Paul's Nikon Digital Page with Tips on Beginning with a D300

I have been shooting digitally since February 1999; starting with a point-and-shoot Agfa ePhoto 780. It was a sub 1MP camera (350,000 pixels to be exact) and cost $400. This was around the time of the Kodak DCS500 series (built around the Canon EOS-1) and the DCS600 series (built around the Nikon F5). It's amazing how far we've come in just a short amount of time. From a long time before that I've been a computer geek, and a Macintosh die hard. I had fiddled around with Photoshop, but didn't do too much. Macromedia Fireworks was a program I used a lot in that timeframe. It was great for batch resizing images, which at the time wasn't too easy to do in Photoshop (at least I didn't know how to do it)!

Anyway, digital was always many steps behind film back then. Digital wasn't considered serious by many except at newspapers. It was just considered quick and easy. Film was for all my real work and digital was for snapshots and webpages. A hybrid workflow was to scan my film. Between then and a short time ago I followed the endless debates of film versus digital and I must admit I was one of those diehards who couldn't imagine digital ever being better than film. Stupid. I struke a compromise by buying a Minolta film scanner. But that was a real pain! And was only 35mm. Then I started getting PhotoCDs with every film processing. All this was a real pain too. The lab was in the middle of Boston, a train ride away from work. My end product was great: I'd get great 16x20 prints from professional scans, but at great cost.

Fast-forward all the way to late 2006. I'd been chugging away this way for a long time and by that time was using a 2MP digital camera (the HP PhotoSmart 912C). I realized digital had become serious and I realized film's limitations most notably in processing time and lack of control over the final print. Keep in mind for film I was still using all manual 35mm and medium format cameras. There was no such thing as autofocus for me which made sports a real pain!

Well, December 2006 during Christmas break I finally took the plunge. I went with the Nikon brand over Canon even though Canon had the full-frame 5D as an option. Why did I do that? Simple reasons: I felt the build quality of the D200 was much better than the 5D (this was the market I was in, not the 1Ds or D2X market) and I felt Nikon was an underdog, at least in the pro market. I like underdogs, hence my Apple fixation and recent joys of how they have grown their products. I shot about 35K frames between January 1 and late November 2007. Then I sold both cameras and upgraded to two D300 cameras the day they were released for the improved high ISO performance and much better autofocus that I needed for sports.

My gear currently includes: Two Nikon D300 camera bodies, one MB-D10 grip (complete with the BL-10, EN-EL4a, and MH-21 accessories), SB-600 and 800 flashes with SU-800 commander, Custom Brackets Digital Pro E (for events) and Really Right Stuff B91-B (for sports) brackets, Photogenic stands, umbrellas and 40" softbox, JTL background stand, seamless papers, various muslins, and 52" white/gold collapsible reflectors. I also use Alien Bees B800 studio lights with radio triggers. I meter my lighting carefully with a Shepherd Polaris meter: the second oldest piece of my gear.

I have also collected a bunch of lenses: Nikkor 17-55/2.8, 35/2, 50/1.4, 85/1.8, 70-200/2.8 VR with Really Right Stuff foot, 300/4 AF-S with Really Right Stuff collar and foot, TC-14E II teleconverter, Tokina 12-24/4 super wide angle, and Tamron 90mm/2.8 DI Macro lenses. I use screw-in B+W UV or Hoya Digital Pro protectors and a B+W slim circular polarizer. I don't use graduated neutral density filters anymore (read below). I experimented a little when settling on lenses. There were several buy, try, sells in there over a period of several months. I didn't care for the Sigma 50-150/2.8 or the 18-50/2.8. They were both slower focusing than the Nikon equivalent, weren't close to the same build quality, and were smaller and lighter. I tend to like big and heavy. Optically, the 70-200 is better. The wide-to-normal lenses were close in image quality from both Sigma and Nikon, so it's a good bang-for-the-buck lens.

For primes, I settled on the 85/1.8 because I usually shoot that focal length with the 70-200 for tight portraits and I didn't see the need for the expense of the 1.4 lens. I generally use the prime lenses for studio work or when I'm challenging myself to find images at a fixed focal length. The 85mm is used exclusively for studio or sports, the 50/1.4 and 35/2 are used for studio and really dark places like band concerts where I can move around and get the shot or dark gyms. The 300/4 I use almost exclusively for sports. It's invaluable and it weighs about as much as the 70-200, but significantly less cost than the 300/2.8. I've really never needed f/2.8 at 300mm. The 1.4X TC I rarely use, but it's in the bag when I bring the tele lenses just in case. The 12-24 is an especially nice focal length range for DX cameras.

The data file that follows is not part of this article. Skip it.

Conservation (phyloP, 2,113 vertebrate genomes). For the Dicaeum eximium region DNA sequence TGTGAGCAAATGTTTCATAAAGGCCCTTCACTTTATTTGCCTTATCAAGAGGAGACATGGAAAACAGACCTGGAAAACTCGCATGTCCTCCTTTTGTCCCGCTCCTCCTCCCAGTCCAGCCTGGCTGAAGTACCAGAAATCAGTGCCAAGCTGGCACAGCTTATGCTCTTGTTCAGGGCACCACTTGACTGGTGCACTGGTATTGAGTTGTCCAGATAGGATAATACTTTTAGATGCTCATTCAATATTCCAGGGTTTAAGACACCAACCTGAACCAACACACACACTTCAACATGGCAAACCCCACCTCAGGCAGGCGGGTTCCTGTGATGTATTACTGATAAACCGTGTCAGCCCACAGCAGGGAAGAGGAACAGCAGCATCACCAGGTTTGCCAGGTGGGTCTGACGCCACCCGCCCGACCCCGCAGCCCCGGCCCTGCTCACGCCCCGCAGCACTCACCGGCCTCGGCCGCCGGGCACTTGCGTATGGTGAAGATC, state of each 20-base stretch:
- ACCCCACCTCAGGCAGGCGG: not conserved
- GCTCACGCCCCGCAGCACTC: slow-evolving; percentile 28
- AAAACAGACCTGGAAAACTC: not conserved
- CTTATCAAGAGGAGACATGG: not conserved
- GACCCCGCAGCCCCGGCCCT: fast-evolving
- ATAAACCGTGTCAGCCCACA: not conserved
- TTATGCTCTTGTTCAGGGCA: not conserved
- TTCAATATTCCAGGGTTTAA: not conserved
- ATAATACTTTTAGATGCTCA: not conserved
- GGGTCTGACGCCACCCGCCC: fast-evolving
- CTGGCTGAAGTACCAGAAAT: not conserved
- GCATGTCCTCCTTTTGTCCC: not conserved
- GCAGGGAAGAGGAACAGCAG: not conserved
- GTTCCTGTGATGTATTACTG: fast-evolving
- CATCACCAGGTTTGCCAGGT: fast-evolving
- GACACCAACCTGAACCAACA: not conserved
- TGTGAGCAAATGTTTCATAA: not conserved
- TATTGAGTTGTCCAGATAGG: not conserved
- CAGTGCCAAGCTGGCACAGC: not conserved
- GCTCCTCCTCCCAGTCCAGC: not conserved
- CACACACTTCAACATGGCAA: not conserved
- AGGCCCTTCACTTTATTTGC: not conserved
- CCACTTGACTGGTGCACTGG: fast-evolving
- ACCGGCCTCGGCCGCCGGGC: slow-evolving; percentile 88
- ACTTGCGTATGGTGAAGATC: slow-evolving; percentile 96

I use an ExpoDisc for white balance, though most of the time I don't bother and fix white balance in post. I use all Lexar Pro 133X and 300X UDMA 4GB and 8GB CompactFlash cards. I sport a Domke J1 bag as my walkaround and a LowePro Nova 5 AW bag for extra gear in the car. For pods, I use my trusty 1990 era Bogen 3001 tripod---it's about the only item of my photo gear that's old now which is quite a change because my philosophy a few years ago was "old is best"---and 488RC2 head with quick release. I use it for fireworks or water and some landscapes with the Nikon MC-30 remote release but almost nothing else these days with the ability to pump up the ISO and VR. I do use a Gitzo GM2941 Series 2 Basalt monopod for sports.

On the digital darkroom side, I'm using a MacBook and iMac 2.4GHz Intel Core 2 Duo running OS 10.5 Leopard with Photoshop and Bridge CS3 (with Adobe Camera Raw 4.3) and Nikon's Capture NX. My MacBook is just for on the road downloads. My iMac is my darkroom tool. I calibrate monthly with ColorVision's Spyder2. My image management isn't database driven yet, although I've bought Lightroom and Martin Evening's book and will probably explore it soon. My image management is simple, but it works. I first decide if my shots are for press, photo business, or personal. I keep three separate directories for each. Once I decide which folder they will go in, I put all shots from a single shoot directly from my card reader into a folder with yyyy-mm-dd-shootname naming convention. Inside there is the nnnND300 folder with all the RAW NEF images. If there are multiple cards used from two cameras, then I put them in there too. I almost always shoot RAW. 12-bit compressed for press. 14-bit uncompressed for business. One or the other for personal, depending on the situation and what my ultimate goal is for the images. I immediately bring the images into Bridge. I put all the NEFs in one folder. I can do that because the names aren't the same: I've replaced the standard DSC_ prefix with PT3_ and PT4_, the names of my DSLRs. PT is my initials and 3 and 4 refer to the fact that I'm on my third and fourth DSLRs. I sort by date created (make sure you sync the clocks on multiple cameras) and I batch rename everything to shootname-nnnn.NEF. Then I go through and delete any obviously bad ones. I then append my saved "BASIC" meta data which has copyright information. I then develop only the better images which are a subset of what's left. I won't go into what I do in Adobe Camera Raw (ACR) and Photoshop. That's beyond the scope here. If you are looking for good books, check out: